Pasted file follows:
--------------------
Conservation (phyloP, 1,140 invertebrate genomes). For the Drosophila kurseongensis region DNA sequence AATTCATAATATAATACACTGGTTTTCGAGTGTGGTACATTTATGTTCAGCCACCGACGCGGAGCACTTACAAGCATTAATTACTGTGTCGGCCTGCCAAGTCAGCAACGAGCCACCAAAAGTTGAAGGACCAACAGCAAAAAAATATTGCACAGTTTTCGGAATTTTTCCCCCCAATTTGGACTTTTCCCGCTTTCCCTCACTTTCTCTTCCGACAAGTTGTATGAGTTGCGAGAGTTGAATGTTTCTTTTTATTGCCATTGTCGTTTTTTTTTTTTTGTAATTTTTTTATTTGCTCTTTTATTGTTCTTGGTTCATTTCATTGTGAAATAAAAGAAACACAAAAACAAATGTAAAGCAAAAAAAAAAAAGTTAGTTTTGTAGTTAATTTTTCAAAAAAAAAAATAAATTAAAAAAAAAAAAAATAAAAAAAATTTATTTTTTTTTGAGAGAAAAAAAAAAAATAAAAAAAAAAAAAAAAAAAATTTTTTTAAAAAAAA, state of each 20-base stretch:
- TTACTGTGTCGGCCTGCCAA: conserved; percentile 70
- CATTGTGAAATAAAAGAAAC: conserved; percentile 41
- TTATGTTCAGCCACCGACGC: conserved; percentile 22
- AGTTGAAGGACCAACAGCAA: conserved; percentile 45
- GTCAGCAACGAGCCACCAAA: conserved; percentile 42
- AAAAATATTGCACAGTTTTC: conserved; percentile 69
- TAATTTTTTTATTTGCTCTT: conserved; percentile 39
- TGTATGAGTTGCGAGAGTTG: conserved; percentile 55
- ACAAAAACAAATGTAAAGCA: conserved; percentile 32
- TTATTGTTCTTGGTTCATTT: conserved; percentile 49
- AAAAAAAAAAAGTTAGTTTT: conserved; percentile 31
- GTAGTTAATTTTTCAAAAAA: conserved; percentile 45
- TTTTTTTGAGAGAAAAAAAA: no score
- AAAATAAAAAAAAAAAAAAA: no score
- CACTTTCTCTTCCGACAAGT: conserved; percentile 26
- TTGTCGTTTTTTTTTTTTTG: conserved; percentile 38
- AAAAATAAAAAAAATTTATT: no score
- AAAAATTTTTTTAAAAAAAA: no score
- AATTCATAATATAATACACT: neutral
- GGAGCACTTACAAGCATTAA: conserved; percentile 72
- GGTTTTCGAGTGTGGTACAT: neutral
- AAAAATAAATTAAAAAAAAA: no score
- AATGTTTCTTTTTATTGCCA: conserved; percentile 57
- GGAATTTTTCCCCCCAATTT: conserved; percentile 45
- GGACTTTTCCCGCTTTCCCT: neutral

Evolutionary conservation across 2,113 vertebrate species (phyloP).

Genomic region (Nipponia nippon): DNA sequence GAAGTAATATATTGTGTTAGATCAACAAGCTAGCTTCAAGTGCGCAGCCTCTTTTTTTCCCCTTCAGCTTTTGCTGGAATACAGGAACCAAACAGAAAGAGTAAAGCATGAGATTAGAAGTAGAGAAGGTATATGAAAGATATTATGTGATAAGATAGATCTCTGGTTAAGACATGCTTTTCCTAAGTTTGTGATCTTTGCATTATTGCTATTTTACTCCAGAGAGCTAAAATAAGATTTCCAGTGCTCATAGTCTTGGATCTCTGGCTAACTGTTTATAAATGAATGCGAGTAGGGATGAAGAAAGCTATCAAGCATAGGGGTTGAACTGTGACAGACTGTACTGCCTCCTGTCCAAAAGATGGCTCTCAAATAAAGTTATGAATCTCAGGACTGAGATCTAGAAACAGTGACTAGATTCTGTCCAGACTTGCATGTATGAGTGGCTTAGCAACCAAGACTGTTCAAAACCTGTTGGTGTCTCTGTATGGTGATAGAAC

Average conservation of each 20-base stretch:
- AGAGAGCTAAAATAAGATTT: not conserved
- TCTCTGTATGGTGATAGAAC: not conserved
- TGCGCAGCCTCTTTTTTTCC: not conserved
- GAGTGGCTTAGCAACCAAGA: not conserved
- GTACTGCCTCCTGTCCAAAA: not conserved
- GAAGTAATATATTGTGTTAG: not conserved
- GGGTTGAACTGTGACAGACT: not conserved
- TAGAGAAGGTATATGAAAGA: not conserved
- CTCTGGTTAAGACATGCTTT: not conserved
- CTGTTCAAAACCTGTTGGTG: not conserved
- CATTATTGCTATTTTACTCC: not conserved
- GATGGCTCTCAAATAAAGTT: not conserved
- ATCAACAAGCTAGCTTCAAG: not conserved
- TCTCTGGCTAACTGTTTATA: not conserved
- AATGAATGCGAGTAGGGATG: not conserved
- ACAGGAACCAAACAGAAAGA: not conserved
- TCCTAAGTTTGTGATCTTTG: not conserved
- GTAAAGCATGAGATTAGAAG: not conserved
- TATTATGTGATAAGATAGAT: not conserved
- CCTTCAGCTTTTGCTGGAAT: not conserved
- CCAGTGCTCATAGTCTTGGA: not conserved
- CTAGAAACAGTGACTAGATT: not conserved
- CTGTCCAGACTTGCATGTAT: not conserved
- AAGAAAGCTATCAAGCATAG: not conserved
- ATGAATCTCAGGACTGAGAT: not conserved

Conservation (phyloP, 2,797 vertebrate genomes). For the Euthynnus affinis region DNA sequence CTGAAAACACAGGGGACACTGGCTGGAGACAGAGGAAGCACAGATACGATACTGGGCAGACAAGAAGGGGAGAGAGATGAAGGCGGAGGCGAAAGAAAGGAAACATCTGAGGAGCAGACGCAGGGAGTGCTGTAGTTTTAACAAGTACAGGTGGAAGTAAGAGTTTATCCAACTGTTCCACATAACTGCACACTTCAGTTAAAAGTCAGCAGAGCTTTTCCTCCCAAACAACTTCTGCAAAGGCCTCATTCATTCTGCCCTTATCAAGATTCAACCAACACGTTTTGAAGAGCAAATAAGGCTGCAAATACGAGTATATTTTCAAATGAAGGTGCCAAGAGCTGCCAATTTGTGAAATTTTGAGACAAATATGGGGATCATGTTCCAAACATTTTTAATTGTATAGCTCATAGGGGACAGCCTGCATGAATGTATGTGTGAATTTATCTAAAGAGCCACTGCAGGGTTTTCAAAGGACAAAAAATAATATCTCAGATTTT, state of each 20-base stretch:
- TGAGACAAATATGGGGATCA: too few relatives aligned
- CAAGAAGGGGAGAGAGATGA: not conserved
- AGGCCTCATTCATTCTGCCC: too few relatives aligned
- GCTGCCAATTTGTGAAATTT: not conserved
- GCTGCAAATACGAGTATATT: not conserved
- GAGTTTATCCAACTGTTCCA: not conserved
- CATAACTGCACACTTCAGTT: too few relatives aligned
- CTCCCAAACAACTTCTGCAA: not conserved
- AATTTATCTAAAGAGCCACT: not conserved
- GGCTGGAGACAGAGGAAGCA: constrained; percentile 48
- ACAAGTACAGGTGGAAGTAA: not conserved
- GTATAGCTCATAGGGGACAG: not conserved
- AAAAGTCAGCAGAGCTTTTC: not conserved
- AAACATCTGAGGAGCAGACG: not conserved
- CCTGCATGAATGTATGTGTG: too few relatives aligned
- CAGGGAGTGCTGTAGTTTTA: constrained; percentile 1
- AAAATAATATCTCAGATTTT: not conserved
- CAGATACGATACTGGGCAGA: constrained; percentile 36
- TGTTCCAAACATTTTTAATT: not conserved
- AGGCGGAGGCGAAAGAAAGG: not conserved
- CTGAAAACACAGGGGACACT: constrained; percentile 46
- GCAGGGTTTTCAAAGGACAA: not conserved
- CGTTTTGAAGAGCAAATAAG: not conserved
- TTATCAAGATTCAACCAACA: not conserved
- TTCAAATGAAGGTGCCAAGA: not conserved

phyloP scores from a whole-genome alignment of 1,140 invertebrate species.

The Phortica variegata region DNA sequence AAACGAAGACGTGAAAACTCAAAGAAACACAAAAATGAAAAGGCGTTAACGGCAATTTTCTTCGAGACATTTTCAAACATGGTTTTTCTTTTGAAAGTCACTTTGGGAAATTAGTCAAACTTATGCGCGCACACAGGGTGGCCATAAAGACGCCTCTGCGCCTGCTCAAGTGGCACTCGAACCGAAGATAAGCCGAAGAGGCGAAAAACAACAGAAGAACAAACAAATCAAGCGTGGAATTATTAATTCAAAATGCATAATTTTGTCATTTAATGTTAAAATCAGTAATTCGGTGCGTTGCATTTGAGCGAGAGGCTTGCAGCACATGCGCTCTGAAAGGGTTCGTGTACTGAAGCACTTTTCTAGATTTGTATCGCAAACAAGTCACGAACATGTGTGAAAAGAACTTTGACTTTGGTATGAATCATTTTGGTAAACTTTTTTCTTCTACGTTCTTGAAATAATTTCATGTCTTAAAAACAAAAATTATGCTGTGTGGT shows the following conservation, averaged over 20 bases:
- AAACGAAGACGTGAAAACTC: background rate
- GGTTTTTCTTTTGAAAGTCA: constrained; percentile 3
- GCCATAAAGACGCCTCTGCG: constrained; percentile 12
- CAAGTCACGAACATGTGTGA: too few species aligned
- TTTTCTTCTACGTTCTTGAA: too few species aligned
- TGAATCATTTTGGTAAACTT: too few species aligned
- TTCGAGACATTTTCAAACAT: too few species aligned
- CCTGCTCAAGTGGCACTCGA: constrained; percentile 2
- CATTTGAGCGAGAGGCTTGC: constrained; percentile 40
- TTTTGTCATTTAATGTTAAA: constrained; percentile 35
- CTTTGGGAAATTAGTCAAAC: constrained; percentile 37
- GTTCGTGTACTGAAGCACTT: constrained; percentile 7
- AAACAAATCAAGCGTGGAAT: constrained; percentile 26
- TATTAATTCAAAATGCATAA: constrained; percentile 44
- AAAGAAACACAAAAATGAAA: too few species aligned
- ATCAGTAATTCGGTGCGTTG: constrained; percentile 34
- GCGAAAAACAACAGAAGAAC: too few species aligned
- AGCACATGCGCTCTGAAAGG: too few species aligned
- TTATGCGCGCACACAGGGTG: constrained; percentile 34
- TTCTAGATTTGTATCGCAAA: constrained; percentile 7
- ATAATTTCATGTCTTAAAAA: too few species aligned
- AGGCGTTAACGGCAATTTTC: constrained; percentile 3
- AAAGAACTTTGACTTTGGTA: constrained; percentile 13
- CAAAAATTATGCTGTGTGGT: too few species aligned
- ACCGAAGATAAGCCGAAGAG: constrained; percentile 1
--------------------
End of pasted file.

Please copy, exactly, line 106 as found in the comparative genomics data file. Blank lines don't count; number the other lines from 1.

- CAAAAATTATGCTGTGTGGT: too few species aligned